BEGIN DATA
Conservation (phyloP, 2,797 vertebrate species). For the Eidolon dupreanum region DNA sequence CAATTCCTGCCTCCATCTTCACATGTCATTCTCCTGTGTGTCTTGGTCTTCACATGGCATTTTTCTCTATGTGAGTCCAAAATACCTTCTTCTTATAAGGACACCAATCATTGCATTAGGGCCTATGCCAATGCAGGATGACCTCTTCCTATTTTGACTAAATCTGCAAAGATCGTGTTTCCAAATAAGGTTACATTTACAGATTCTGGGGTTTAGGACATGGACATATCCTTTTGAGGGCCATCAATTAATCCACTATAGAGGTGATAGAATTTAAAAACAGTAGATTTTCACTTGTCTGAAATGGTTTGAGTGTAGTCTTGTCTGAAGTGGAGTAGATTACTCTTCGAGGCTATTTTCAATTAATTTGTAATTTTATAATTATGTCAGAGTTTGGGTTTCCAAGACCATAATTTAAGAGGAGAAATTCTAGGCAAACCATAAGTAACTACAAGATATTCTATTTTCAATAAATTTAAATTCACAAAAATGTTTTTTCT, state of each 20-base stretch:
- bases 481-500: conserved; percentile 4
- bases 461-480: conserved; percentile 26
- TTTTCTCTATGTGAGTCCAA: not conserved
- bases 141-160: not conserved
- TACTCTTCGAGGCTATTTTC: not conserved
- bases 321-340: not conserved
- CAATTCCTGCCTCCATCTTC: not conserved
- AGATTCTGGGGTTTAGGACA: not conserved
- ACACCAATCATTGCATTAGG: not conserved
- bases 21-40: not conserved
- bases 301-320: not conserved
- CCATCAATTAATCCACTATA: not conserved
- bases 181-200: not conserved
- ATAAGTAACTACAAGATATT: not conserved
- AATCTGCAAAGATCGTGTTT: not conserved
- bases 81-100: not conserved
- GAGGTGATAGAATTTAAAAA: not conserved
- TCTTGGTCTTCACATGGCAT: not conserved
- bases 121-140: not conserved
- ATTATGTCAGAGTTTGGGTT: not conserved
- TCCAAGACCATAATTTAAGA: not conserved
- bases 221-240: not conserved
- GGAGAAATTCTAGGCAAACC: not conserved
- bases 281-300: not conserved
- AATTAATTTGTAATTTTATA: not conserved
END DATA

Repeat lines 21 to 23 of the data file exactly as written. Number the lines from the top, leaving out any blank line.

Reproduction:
- ATTATGTCAGAGTTTGGGTT: not conserved
- TCCAAGACCATAATTTAAGA: not conserved
- bases 221-240: not conserved